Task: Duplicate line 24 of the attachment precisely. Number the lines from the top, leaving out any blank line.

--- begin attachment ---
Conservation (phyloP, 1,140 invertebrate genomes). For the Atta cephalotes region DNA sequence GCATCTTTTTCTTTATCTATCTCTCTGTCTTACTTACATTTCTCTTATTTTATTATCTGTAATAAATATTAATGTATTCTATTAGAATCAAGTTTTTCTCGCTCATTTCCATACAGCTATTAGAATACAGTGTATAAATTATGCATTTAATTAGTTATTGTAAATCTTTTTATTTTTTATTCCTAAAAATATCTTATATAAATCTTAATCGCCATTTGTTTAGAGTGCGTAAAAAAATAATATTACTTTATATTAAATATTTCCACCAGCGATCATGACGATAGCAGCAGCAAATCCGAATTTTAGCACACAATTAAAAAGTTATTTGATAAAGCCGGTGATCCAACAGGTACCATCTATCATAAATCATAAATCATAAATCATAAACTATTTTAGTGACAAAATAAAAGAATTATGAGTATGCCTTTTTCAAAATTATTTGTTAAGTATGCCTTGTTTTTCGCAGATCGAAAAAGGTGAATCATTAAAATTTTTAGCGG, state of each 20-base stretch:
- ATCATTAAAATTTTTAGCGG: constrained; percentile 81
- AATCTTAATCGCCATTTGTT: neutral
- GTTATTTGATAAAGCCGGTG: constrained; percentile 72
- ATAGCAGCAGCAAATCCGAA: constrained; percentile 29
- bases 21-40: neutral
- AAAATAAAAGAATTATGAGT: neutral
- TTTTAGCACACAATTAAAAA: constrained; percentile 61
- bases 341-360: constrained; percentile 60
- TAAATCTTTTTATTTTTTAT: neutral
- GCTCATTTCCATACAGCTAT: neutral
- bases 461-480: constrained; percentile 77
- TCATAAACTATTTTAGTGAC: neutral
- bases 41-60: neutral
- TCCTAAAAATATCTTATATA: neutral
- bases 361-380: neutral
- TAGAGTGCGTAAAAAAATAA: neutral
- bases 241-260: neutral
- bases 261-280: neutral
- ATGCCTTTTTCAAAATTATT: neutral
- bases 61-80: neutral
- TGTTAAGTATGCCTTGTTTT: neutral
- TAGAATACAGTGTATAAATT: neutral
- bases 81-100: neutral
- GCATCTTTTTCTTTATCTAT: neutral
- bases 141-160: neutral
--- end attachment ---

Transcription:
- bases 81-100: neutral